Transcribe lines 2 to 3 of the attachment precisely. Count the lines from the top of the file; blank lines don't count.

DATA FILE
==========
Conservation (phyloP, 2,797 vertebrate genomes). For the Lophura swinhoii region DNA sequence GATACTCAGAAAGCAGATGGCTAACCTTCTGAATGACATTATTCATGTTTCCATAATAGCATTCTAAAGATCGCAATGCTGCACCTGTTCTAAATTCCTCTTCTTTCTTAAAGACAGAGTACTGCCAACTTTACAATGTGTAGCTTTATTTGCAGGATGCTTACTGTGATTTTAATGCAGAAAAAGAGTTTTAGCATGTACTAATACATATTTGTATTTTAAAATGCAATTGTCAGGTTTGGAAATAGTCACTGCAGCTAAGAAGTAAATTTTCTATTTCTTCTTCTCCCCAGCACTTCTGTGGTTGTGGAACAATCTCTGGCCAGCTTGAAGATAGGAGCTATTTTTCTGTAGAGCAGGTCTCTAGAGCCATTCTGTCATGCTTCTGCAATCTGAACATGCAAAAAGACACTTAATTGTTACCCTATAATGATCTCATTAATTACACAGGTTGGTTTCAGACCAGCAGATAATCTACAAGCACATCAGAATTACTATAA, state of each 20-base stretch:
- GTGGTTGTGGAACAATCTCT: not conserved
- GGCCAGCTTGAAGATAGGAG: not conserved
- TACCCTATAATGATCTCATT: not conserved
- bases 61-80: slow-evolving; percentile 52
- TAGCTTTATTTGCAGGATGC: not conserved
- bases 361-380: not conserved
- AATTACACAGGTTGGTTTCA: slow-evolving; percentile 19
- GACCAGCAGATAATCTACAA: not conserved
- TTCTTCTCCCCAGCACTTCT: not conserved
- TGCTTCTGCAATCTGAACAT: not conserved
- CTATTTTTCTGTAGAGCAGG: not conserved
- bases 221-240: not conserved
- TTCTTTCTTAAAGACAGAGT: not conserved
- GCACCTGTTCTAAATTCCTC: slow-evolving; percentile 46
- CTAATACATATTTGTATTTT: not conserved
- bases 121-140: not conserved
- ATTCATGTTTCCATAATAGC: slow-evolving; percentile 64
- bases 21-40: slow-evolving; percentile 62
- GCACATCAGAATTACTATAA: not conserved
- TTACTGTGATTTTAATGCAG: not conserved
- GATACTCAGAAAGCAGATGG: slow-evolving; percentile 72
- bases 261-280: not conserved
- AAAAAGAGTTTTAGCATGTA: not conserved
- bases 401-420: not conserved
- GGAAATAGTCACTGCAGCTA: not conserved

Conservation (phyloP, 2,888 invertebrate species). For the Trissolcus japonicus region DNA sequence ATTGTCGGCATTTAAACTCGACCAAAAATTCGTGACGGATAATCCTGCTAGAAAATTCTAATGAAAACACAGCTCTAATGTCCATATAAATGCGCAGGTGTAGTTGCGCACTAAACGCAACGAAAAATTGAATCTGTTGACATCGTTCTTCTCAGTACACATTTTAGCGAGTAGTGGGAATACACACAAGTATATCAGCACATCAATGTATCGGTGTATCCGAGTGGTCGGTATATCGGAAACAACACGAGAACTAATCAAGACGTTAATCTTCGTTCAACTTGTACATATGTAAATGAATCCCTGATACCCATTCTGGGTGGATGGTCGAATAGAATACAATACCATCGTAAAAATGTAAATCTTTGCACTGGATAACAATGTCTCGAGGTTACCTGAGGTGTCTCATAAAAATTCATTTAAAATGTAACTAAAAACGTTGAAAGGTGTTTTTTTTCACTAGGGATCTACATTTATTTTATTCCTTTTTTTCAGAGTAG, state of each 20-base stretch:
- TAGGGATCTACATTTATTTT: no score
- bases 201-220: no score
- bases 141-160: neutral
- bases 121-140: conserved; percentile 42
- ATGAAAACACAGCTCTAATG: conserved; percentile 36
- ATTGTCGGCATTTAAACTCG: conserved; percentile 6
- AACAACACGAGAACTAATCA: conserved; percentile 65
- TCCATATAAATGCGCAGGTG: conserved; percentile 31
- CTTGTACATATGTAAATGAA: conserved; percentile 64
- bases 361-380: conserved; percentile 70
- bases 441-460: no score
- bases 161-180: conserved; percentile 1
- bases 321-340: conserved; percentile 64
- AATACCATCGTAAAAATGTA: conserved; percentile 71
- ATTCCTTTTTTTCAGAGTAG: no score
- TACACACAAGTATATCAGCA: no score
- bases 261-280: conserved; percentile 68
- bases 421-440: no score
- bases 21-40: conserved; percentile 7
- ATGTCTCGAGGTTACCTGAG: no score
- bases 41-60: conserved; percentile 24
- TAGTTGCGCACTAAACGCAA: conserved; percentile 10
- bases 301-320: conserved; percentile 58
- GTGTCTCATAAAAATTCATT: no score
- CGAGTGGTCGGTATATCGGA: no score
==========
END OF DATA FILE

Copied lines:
- GTGGTTGTGGAACAATCTCT: not conserved
- GGCCAGCTTGAAGATAGGAG: not conserved